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## SAT

### Course: SAT > Unit 10

Lesson 4: Additional topics in math- Volume word problems — Basic example
- Volume word problems — Harder example
- Right triangle word problems — Basic example
- Right triangle word problems — Harder example
- Congruence and similarity — Basic example
- Congruence and similarity — Harder example
- Right triangle trigonometry — Basic example
- Right triangle trigonometry — Harder example
- Angles, arc lengths, and trig functions — Basic example
- Angles, arc lengths, and trig functions — Harder example
- Circle theorems — Basic example
- Circle theorems — Harder example
- Circle equations — Basic example
- Circle equations — Harder example
- Complex numbers — Basic example
- Complex numbers — Harder example

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# Circle theorems — Harder example

Watch Sal work through a harder Circle theorems problem.

## Want to join the conversation?

- how did sal get the whole angle was 2pi? why isnt it 3pi?(43 votes)
**There's two ways you can measure a circle, you can use Degree or Radians**

In this problem they have used radians.

We are familiar with measuring angles in degrees as they teach us that first in schools and it's also easy to calculate...**Here are some important conversions from degrees to radians or vice versa***360 degrees (1 * 360) = 2π (1 * 2π)*

270 degrees (3/4 * 360) = 3π/2 or 3/2 π (3/4 * 2π)

180 degrees (1/2 * 360) = π (1/2 * 2π)

90 degrees (1/4 * 360) = π/2 or 1/2 π (1/4 * 2π)

Hope this helped and cleared your doubt!(31 votes)

- Why exactly do we use radians?(9 votes)
- Calculus is done entirely in radians, elsewise you'd have to use multiplicative constants far too frequently.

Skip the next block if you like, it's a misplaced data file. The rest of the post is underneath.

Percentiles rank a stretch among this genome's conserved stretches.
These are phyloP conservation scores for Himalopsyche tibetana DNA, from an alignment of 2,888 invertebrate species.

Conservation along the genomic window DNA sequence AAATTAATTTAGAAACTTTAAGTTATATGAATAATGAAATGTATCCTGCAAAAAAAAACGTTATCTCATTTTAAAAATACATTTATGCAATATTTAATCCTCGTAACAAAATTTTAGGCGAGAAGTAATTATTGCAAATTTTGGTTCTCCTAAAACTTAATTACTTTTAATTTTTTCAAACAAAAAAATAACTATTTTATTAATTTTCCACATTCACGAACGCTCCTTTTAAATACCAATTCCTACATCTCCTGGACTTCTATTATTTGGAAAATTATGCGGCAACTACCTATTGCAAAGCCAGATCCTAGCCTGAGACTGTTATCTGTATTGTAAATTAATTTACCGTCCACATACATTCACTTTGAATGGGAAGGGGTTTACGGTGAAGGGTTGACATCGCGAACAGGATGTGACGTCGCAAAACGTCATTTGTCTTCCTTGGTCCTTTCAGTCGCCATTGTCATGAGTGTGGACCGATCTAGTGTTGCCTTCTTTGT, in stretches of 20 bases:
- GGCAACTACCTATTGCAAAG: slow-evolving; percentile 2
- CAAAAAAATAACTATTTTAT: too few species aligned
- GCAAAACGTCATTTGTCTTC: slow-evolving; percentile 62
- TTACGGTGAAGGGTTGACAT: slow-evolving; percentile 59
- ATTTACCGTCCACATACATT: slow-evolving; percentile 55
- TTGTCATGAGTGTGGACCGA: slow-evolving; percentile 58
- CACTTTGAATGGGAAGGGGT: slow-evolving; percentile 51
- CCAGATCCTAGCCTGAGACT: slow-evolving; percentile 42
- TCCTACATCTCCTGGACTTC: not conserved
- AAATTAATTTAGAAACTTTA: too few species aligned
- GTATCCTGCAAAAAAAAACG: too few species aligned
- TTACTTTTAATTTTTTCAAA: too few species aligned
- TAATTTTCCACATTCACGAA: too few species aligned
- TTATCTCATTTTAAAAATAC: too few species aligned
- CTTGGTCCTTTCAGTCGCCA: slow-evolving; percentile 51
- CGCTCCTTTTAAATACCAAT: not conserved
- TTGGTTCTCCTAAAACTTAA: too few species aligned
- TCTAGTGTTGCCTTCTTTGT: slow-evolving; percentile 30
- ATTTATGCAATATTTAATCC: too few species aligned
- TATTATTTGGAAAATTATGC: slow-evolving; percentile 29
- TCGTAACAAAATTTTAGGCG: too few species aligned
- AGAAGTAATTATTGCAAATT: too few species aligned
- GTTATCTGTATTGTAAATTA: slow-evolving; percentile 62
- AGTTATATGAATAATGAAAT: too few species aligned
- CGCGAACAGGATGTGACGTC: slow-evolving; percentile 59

Also, when calculating the length of an arc, it is very, very easy to do so in radians.(6 votes)

- What
*is*a radian, exactly?(6 votes)- A radian is a cool way of measuring a circle. Think of taking the length of a radius, which we constantly refer to when dealing with a circle, and making it into a tape measure. Instead of stretching straight from the center to the edge of the circle, now it is bendy. One radius would not make a tape measure long enough to fit all the way around a circle, however. If you make your tape measure twice the radius times π, then the tape measure will fit EXACTLY once around the circle.

When you use a radius to measure around a circle that way, we call the measurement a`radian`

and it takes 2π radians to fit around a circle.

If you take an angle that covers the length of that radius along the circumference, that angle measures`one radian`

. And, if you go all the way around the circle (360 degrees) the angle is equal to 2π radians. Exacly half a circle is equal to one π radian.(37 votes)

- why is it multiplied by the circumference?(6 votes)
- you are trying to get the fraction of the circumference that the sector length is(0 votes)

- why didnt he just find the length of the arc and subtract that from the circumference, its much faster(4 votes)
- The question WAS what the length of the arc was(3 votes)

- Pointing something out - if the whole circle's circumference is 2 pi, and the given central angle is 2 pi/3, the given angle is 1/3 of the circles circumference, or 120 degrees. You can then determine that the remaining arc's measure is 240 degrees (360-120), so why go through all the math to get there?(3 votes)
- at3:26, why did he divide 4pi/3 by 2pi and then multiply both by 3pi?(2 votes)
- From the author:I hope this might help: 4π/3 out of 2π is the part/whole of the measure of the
**angles**we're looking at. The big magenta angle = 4π/3 radians; the angle measure of the entire circle, by definition, is 2π radians. So, if we take that very same fraction of the**length**of the entire circumference, we'll have our answer, because those things are proportional. When Sal multiplies this fraction by 3π (the length of the total circumference), he is**taking that same fraction of the measure of the entire circumference**.